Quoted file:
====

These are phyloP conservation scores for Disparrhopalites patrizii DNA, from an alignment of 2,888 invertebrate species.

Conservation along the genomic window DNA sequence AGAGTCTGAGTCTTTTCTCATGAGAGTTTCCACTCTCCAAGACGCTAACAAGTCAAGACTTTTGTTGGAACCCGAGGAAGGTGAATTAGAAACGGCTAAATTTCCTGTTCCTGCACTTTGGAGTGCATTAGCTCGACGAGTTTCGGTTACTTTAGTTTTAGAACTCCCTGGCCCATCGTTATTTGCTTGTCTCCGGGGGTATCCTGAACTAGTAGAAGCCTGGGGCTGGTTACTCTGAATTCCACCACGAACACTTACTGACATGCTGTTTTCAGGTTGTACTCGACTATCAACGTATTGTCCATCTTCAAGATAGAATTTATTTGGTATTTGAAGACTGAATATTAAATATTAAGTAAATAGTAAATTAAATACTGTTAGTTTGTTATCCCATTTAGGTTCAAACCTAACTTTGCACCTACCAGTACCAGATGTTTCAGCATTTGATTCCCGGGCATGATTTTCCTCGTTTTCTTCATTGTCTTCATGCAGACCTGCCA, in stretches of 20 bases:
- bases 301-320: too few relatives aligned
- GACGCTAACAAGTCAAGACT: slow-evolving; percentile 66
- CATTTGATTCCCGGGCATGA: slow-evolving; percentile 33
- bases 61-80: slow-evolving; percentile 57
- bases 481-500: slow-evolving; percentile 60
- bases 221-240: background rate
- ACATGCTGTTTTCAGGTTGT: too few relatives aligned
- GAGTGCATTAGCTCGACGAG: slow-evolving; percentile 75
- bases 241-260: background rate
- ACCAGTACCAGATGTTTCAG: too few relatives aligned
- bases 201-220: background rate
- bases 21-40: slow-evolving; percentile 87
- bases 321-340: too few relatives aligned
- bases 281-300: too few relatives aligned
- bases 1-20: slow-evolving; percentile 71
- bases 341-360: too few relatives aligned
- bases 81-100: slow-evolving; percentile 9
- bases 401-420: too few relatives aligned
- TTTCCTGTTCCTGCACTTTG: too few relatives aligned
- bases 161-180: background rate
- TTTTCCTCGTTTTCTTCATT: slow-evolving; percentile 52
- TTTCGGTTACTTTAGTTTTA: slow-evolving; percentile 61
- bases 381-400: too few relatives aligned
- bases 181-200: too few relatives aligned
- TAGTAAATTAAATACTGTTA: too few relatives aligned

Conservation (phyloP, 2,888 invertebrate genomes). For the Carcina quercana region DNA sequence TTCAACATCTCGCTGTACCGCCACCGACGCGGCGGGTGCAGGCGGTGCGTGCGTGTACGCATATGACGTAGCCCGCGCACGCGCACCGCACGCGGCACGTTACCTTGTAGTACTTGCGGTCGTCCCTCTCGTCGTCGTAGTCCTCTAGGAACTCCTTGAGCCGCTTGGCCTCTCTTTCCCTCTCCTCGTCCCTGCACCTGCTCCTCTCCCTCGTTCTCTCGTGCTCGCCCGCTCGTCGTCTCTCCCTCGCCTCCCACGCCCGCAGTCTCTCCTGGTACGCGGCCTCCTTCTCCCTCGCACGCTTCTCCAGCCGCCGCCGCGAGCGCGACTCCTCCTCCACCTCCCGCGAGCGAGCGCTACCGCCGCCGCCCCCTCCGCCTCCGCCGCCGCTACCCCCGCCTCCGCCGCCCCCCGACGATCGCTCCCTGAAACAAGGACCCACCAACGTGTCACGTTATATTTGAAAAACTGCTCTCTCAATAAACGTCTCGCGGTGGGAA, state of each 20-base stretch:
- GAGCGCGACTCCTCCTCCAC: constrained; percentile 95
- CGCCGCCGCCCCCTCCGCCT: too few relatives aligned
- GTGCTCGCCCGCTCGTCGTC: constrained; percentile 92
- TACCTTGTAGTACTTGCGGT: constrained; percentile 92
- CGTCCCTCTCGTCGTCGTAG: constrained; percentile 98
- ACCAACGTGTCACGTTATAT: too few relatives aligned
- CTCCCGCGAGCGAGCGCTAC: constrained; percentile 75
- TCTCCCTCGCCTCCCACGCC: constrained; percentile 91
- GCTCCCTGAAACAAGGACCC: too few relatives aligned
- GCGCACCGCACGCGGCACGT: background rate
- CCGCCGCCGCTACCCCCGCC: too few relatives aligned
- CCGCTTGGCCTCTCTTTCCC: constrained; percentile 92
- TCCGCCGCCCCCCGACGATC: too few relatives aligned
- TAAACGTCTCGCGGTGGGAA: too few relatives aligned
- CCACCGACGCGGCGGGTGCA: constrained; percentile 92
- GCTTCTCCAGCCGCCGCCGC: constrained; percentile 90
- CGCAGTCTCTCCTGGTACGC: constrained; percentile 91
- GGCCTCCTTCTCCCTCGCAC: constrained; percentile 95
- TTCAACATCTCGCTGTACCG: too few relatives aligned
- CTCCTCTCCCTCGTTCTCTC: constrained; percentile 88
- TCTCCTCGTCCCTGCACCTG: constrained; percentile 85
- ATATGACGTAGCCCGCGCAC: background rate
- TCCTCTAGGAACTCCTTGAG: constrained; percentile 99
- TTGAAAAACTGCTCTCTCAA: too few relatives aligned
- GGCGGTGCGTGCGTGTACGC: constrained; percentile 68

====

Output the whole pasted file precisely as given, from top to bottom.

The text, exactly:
These are phyloP conservation scores for Disparrhopalites patrizii DNA, from an alignment of 2,888 invertebrate species.

Conservation along the genomic window DNA sequence AGAGTCTGAGTCTTTTCTCATGAGAGTTTCCACTCTCCAAGACGCTAACAAGTCAAGACTTTTGTTGGAACCCGAGGAAGGTGAATTAGAAACGGCTAAATTTCCTGTTCCTGCACTTTGGAGTGCATTAGCTCGACGAGTTTCGGTTACTTTAGTTTTAGAACTCCCTGGCCCATCGTTATTTGCTTGTCTCCGGGGGTATCCTGAACTAGTAGAAGCCTGGGGCTGGTTACTCTGAATTCCACCACGAACACTTACTGACATGCTGTTTTCAGGTTGTACTCGACTATCAACGTATTGTCCATCTTCAAGATAGAATTTATTTGGTATTTGAAGACTGAATATTAAATATTAAGTAAATAGTAAATTAAATACTGTTAGTTTGTTATCCCATTTAGGTTCAAACCTAACTTTGCACCTACCAGTACCAGATGTTTCAGCATTTGATTCCCGGGCATGATTTTCCTCGTTTTCTTCATTGTCTTCATGCAGACCTGCCA, in stretches of 20 bases:
- bases 301-320: too few relatives aligned
- GACGCTAACAAGTCAAGACT: slow-evolving; percentile 66
- CATTTGATTCCCGGGCATGA: slow-evolving; percentile 33
- bases 61-80: slow-evolving; percentile 57
- bases 481-500: slow-evolving; percentile 60
- bases 221-240: background rate
- ACATGCTGTTTTCAGGTTGT: too few relatives aligned
- GAGTGCATTAGCTCGACGAG: slow-evolving; percentile 75
- bases 241-260: background rate
- ACCAGTACCAGATGTTTCAG: too few relatives aligned
- bases 201-220: background rate
- bases 21-40: slow-evolving; percentile 87
- bases 321-340: too few relatives aligned
- bases 281-300: too few relatives aligned
- bases 1-20: slow-evolving; percentile 71
- bases 341-360: too few relatives aligned
- bases 81-100: slow-evolving; percentile 9
- bases 401-420: too few relatives aligned
- TTTCCTGTTCCTGCACTTTG: too few relatives aligned
- bases 161-180: background rate
- TTTTCCTCGTTTTCTTCATT: slow-evolving; percentile 52
- TTTCGGTTACTTTAGTTTTA: slow-evolving; percentile 61
- bases 381-400: too few relatives aligned
- bases 181-200: too few relatives aligned
- TAGTAAATTAAATACTGTTA: too few relatives aligned

Conservation (phyloP, 2,888 invertebrate genomes). For the Carcina quercana region DNA sequence TTCAACATCTCGCTGTACCGCCACCGACGCGGCGGGTGCAGGCGGTGCGTGCGTGTACGCATATGACGTAGCCCGCGCACGCGCACCGCACGCGGCACGTTACCTTGTAGTACTTGCGGTCGTCCCTCTCGTCGTCGTAGTCCTCTAGGAACTCCTTGAGCCGCTTGGCCTCTCTTTCCCTCTCCTCGTCCCTGCACCTGCTCCTCTCCCTCGTTCTCTCGTGCTCGCCCGCTCGTCGTCTCTCCCTCGCCTCCCACGCCCGCAGTCTCTCCTGGTACGCGGCCTCCTTCTCCCTCGCACGCTTCTCCAGCCGCCGCCGCGAGCGCGACTCCTCCTCCACCTCCCGCGAGCGAGCGCTACCGCCGCCGCCCCCTCCGCCTCCGCCGCCGCTACCCCCGCCTCCGCCGCCCCCCGACGATCGCTCCCTGAAACAAGGACCCACCAACGTGTCACGTTATATTTGAAAAACTGCTCTCTCAATAAACGTCTCGCGGTGGGAA, state of each 20-base stretch:
- GAGCGCGACTCCTCCTCCAC: constrained; percentile 95
- CGCCGCCGCCCCCTCCGCCT: too few relatives aligned
- GTGCTCGCCCGCTCGTCGTC: constrained; percentile 92
- TACCTTGTAGTACTTGCGGT: constrained; percentile 92
- CGTCCCTCTCGTCGTCGTAG: constrained; percentile 98
- ACCAACGTGTCACGTTATAT: too few relatives aligned
- CTCCCGCGAGCGAGCGCTAC: constrained; percentile 75
- TCTCCCTCGCCTCCCACGCC: constrained; percentile 91
- GCTCCCTGAAACAAGGACCC: too few relatives aligned
- GCGCACCGCACGCGGCACGT: background rate
- CCGCCGCCGCTACCCCCGCC: too few relatives aligned
- CCGCTTGGCCTCTCTTTCCC: constrained; percentile 92
- TCCGCCGCCCCCCGACGATC: too few relatives aligned
- TAAACGTCTCGCGGTGGGAA: too few relatives aligned
- CCACCGACGCGGCGGGTGCA: constrained; percentile 92
- GCTTCTCCAGCCGCCGCCGC: constrained; percentile 90
- CGCAGTCTCTCCTGGTACGC: constrained; percentile 91
- GGCCTCCTTCTCCCTCGCAC: constrained; percentile 95
- TTCAACATCTCGCTGTACCG: too few relatives aligned
- CTCCTCTCCCTCGTTCTCTC: constrained; percentile 88
- TCTCCTCGTCCCTGCACCTG: constrained; percentile 85
- ATATGACGTAGCCCGCGCAC: background rate
- TCCTCTAGGAACTCCTTGAG: constrained; percentile 99
- TTGAAAAACTGCTCTCTCAA: too few relatives aligned
- GGCGGTGCGTGCGTGTACGC: constrained; percentile 68